I have vivid memories of wandering through the thousands of tomato plants that were grown on my great-grandfather’s market farm. Lima beans were a delicacy in our family. When they were in season I played in the shade of the giant sycamore tree beside my grandmother’s house while she, my mother and my great-grandmother sat on the porch shelling the plump pods. We always made sure to to freeze enough homegrown limas and sweet corn so that they could grace our table at Thanksgiving and Christmas. As a child I had no idea how extraordinary this multigenerational ritual truly was, and I took for granted the fact that food came from the earth, and that it took a lot of labor and love to bring it to our plates. Now as a mother myself, I am grateful that my own daughter, Maddie, is able to experience the joy and sense of connection that comes with raising and eating one’s own food.
As I talk to families in my role as chef for a nonprofit working to improve the nutrition and fitness of children in our community, I continue to be struck by the degree to which the relationship between the food we consume and our health and environment has become so attenuated in the minds of many children, as well as adults. It has all but vanished. I have to remind myself that my own upbringing was decidedly atypical in this respect, and that had a profound effect on my food and lifestyle choices.
There is just one problem: Back when my great-grandparents were living in the house which I now occupy, there were four adults working the garden, and three generations of women were there, ready to process the bushels that came in from the field, overflowing with peas, tomatoes, corn and limas. Today, it’s a little more quiet around here, and our time and resources are much more limited. I realized that if I wanted Maddie to experience getting her hands dirty, I’d have to do things a little differently than my forebears.
“Gardening is hard work, and there are no shortcuts,” says veteran gardener and GenHKids’ farmer and garden educator, Andy Heck. That said, making smart choices when planning your garden can save a lot of time on the back end and, in any event, you will be rewarded for taking care to do it right.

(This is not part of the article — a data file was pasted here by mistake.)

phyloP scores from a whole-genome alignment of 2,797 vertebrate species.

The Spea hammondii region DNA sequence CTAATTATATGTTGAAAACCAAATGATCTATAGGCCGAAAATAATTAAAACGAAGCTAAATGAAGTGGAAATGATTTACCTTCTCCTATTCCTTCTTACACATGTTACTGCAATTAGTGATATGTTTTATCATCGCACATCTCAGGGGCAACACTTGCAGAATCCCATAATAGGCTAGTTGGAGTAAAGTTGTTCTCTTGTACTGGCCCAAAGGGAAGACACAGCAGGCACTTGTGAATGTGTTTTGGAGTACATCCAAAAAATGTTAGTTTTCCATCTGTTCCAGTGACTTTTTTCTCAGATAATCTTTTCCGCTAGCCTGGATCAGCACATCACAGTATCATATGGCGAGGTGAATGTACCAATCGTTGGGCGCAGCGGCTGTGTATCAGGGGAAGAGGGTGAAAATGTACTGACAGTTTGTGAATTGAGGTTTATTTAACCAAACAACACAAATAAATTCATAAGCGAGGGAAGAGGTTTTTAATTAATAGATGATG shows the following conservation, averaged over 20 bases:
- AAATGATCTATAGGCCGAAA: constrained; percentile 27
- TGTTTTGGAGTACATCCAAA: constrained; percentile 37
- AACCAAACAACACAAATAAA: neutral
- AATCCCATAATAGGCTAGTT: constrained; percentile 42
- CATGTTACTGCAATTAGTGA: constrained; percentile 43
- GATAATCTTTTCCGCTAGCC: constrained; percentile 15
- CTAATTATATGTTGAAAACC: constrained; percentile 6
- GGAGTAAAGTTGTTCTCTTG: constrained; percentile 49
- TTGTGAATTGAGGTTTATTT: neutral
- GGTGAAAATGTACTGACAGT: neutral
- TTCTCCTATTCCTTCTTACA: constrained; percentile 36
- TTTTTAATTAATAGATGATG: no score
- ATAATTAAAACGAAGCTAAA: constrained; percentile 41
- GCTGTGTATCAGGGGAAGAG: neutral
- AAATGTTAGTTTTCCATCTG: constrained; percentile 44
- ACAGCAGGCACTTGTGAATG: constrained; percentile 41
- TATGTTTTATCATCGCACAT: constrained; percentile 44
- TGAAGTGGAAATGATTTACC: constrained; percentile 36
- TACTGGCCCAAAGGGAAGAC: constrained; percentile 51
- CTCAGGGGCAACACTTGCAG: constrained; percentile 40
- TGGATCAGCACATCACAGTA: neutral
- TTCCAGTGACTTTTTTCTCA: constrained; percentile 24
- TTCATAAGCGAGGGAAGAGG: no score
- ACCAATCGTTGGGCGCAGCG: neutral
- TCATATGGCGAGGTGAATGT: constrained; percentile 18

Finding an area with ample sunlight is the first critical step in planning a vegetable garden. Fruiting plants, such as tomatoes, peppers, eggplant and beans, need generous light to be productive, while partially shaded areas are optimal spots for leafy greens, such as lettuce and Swiss chard.
Raised beds, which are attractive, easier to weed and relatively impervious to excessive rain or periods of drought can be made out of wood, cinder blocks or even straw bales or used tires, and can even be set up on asphalt. There are countless plans available online for constructing raised beds out of 2x4 planks. Ideally the soil in the area within the bed should be turned over with a fork to break up the surface of the sod.
At this point, Heck recommends filling the beds with top quality weed-free compost, an investment that will ultimately save lots of time and backaches. When properly composted, the naturally occurring heat kills all the weed seeds, and the resulting humus is a nutrient-rich “black gold.” Heck recommends Peoria-based Better Earth Compost, whose pumpkin-based compost is locally available, in bags or in bulk, at Pleasant Nursery.
When selecting seeds and plants for your garden, don’t be too hasty. “Lots of people want to put their tomato plants in too soon, but there’s nothing wrong with waiting until the end of May or even June before transplanting tomato, eggplant and pepper plants into the garden,” says Heck. Plants started outdoors too early, when temperatures are still variable, can often become weak, leggy and ultimately less productive.
Succession planting is useful in maximizing productive space in a garden. For example, lettuces and green onions can be sown first in a bed in April, followed by tomatoes and basil at the end of May, then lettuces, spinach, watermelon radishes and peas in August. Diversity in the garden also helps to reduce incidence of disease and to maintain good soil nutrition.
For those interested in gardening but who lack the time, knowledge or space to put in a garden of their own, community gardens are an ideal way to get your hands dirty. Grow Springfield, an organization committed to increasing access to fresh, wholesome, sustainably grown food in the Springfield area, lists various community gardens throughout the city on its website www.growspringfield.org.
Some gardens are known as collaborative gardens, where the gardens are managed by a gardener, and members of the community are welcome to plant, work and harvest as they choose. GenHKids’ community garden at Third and Canedy, which Heck manages, has group work days every Monday and Thursday 5-7 p.m. during the growing season and provides an ideal opportunity for new or curious gardeners to work alongside experienced gardeners and develop their own “green thumb.”
In addition to the myriad ways gardening benefits the health of the gardener and of the community, the act of plunging a trowel into the soil and planting something that will grow and nourish people is deeply satisfying, as is the rare sense of connectedness that it engenders.
Ashley Meyer is the executive chef and Eat Real Educator for the genHkids’ coalition. When she’s not educating Springfield families about the benefits of fresh food and how to cook it, she’s passing on her love of gardening and nature to her three-year-old daughter, Madeline Rose.